OK guys I have read the license over and over again and I have completely failed to find any verbage that limits me from using Panda3D to create projects for profit. I am interested in using P3D for creating some kiosks for a local endeavour and if I do I will be making money on the deal. Am I missing something here or is this kosher?
Some people have used pygame to do audio, to avoid the licensing issues with FMod.
There’s actually not a requirement to submit any source code changes to us. The license is only intended to encourage this, not require it. But in any case, it’s referring to changes to Panda itself, not to any application you write which uses Panda.
There are no restrictions on making and distributing a for-profit application that uses Panda.
Man that’s awesome. I knew I loved this engine and now I have even more reason to love it. If you guys ever need any extra help I’ll contribute if possible. 17 years cross-platform C++ experience here …
If that’s all I have to worry about then I would be willing to invest some time into the OpenAL change. How difficult is it to get a build running with Win32 / VC6? I am most familiar with VC6 … I have VC8 (.Net 2003) but haven’t migrated to it yet.
Help me find someone that has succeeded in getting a Win32/VC6 build going (and is willing to help me do the same) then I’ll give it a shot. I am very familiar with FMOD as I used it in my own engine a ways back. I am not all that familiar with OpenAL but I have wanted to migrate from FMOD to OpenAL for years for obvious reasons. BTW I quit working on my own 3D viz engine when I found Panda
It’s been a while since we’ve tried to build Panda on VC6. Since the VR Studio switched to VC7 a few years back, it became inevitable that incompatibilities with VC6 would gradually start creeping in. Every once in a while, someone would email us a problem with a VC6 build, and we would fix it. (VC6 appears to be a particularly fussy compiler, and it needs to have the code just so.)
But it’s been some time since we’ve last heard reports of someone attempting to build Panda with VC6. We just might have gone too far away to easily bring that compiler back to life (it also had some particularly difficult problems with templates). Furthermore, I’ve heard that VC6 and VC7 are not completely binary compatible, and all of our third-party libraries are compiled with VC7; so you might have to rebuild all of the third-party code too, which would be quite a task.
You’re welcome to give it a go, though. It might just work, even without recompiling the third-party libraries. If you come across a compilation error, let me know about it, and I’ll help you figure out exactly what VC6 is complaining about, and how to fix it.
On the other hand, there’s also a movement afoot to get Panda to build with the latest version of Microsoft’s free compiler (see this thread). I’m not sure how the progress has been going on that, but it may be worth a try to download that compiler and give it a try instead.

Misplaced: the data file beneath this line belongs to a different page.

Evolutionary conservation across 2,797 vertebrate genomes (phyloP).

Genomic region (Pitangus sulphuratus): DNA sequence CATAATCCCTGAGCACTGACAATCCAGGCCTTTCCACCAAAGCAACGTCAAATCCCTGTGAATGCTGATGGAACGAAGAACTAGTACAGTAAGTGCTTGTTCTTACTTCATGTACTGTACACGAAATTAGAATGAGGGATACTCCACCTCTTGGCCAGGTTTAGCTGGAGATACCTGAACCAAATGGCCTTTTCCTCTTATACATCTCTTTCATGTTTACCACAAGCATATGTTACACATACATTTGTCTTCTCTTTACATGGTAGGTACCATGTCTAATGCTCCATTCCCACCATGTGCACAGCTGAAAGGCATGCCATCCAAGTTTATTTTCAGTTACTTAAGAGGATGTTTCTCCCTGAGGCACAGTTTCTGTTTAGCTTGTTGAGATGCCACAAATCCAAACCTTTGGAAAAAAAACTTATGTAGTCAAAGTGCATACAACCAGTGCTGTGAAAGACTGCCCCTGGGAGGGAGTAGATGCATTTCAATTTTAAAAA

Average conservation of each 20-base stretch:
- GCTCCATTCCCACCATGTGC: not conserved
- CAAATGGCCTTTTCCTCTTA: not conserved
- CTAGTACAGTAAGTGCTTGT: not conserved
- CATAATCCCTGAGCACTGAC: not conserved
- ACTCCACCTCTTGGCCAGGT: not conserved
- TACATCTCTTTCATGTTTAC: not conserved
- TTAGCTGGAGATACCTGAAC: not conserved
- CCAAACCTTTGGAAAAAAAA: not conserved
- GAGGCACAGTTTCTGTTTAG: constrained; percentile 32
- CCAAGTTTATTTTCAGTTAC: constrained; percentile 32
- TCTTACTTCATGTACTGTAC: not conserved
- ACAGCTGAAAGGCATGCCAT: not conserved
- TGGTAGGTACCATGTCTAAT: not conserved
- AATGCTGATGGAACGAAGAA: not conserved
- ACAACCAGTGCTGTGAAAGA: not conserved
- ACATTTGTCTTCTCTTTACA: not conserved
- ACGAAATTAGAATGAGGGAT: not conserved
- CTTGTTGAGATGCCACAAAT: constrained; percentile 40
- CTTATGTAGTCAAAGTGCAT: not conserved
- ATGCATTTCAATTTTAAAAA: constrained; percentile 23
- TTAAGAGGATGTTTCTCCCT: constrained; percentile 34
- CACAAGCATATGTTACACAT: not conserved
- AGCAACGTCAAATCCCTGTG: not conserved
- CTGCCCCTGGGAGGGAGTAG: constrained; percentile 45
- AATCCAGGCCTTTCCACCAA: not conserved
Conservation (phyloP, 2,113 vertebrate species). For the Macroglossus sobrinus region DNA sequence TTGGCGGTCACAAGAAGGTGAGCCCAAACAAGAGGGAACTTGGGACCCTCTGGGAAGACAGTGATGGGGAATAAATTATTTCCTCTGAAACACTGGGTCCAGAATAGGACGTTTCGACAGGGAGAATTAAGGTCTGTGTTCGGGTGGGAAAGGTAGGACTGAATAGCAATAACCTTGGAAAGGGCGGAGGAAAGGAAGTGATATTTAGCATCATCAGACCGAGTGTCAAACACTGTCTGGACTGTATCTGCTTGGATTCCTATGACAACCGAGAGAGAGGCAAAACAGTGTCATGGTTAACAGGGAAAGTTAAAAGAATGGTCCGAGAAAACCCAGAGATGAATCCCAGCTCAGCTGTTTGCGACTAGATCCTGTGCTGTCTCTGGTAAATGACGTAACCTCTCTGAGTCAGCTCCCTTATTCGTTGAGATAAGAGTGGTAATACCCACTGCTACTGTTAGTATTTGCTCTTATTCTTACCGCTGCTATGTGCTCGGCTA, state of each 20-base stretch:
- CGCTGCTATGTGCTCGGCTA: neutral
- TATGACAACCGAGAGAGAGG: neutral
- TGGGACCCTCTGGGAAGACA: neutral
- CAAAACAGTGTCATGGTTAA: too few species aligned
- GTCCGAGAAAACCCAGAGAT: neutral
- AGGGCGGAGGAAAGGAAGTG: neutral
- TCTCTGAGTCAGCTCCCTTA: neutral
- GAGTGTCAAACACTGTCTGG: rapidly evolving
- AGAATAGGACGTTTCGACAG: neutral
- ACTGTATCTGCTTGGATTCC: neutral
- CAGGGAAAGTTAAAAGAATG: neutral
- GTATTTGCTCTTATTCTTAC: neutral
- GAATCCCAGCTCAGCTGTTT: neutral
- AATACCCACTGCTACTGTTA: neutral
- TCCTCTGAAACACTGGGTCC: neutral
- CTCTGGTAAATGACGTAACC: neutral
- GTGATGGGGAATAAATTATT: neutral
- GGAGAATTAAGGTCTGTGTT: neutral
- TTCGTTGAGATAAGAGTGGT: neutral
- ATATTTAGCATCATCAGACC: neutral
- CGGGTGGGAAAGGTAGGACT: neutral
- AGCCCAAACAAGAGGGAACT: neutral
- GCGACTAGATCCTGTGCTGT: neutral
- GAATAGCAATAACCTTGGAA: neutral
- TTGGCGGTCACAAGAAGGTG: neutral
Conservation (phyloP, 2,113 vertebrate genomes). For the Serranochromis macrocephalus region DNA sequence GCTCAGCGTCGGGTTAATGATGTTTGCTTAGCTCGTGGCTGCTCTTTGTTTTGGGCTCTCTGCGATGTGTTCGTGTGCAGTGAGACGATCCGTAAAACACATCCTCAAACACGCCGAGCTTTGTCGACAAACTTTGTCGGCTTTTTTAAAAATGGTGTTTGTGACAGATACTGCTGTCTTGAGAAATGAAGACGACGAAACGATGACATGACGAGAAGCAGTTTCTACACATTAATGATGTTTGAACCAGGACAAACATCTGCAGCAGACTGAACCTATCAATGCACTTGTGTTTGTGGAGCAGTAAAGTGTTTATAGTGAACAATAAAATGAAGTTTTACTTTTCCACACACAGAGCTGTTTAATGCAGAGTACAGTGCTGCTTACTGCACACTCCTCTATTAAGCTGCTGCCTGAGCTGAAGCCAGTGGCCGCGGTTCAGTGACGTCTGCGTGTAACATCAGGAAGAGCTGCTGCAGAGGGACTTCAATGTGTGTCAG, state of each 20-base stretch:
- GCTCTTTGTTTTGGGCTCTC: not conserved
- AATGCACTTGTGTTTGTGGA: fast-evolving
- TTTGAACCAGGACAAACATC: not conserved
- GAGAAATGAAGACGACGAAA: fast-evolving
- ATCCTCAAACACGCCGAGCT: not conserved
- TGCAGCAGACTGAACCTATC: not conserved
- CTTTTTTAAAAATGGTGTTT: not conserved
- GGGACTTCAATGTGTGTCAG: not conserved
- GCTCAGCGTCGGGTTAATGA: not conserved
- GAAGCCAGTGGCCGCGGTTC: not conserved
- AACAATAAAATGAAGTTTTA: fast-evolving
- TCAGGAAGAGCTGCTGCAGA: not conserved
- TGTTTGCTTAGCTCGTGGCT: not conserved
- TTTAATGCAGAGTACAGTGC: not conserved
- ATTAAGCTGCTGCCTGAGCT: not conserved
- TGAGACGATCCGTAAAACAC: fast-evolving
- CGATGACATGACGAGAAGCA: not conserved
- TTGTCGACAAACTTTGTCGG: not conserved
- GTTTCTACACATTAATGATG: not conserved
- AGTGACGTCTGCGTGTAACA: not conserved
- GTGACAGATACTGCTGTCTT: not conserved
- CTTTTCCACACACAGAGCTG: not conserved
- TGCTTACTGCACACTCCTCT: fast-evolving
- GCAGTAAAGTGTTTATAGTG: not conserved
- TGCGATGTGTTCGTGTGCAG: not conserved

No … I am looking for the path of least work. I think I would rather just get up to speed on VC8 (.NET 2003). Is there anyone around that can help me get a VC8 build going? Let me know … I’m going camping in the hills of Tennessee this weekend so I won’t get back to this till monday …;.
Right, that’s pretty much the same story with Panda. But as with any C++ project, you do have to ensure that the .dll is binary-compatible with the code output from your compiler: in the case of MSVC 2005, it means that Panda must also have been compiled with MSVC 2005 (since it appears that this compiler is not really binary-compatible with previous compilers).
I understand that the next release of Panda will be compiled with MSVC 2005, but I can’t tell you precisely when that release will be ready. I imagine it will be pretty soon, though.
You are right.
But i was wondering what is the best way to mix C++ and Python. The most common way seems to call some C++ native functions from the Python engine. I’m not familiar with that and I’m not sure this is the best way to do what I need.
For a MDX project, i had a very special particle system. Actually, the ground was made of particles, floating and colliding each other, so that when the player was going there, they were repulsed in a MoÃ¯se-style.
With fine tuning and hacks, i was able to make 4000 particles colliding, and the bottleneck was the rendering, not the CPU.
I hardly imagine how to convert such a system to some C++ functions calls. Where is the shared memory ?
I don’t know either if “extending” Panda3D (for example with a class derivating from ParticleSystem) is a good idea, since it is very specific to my project (and also because I haven’t tried to recompile everything yet).
What about that : a low C++ layer on the top of Panda with all the core and physics ; a high Python layer which is loaded from my project. I’m not sure.
Sorry, this has nothing to do with Licencing Limitation, i could start a new thread.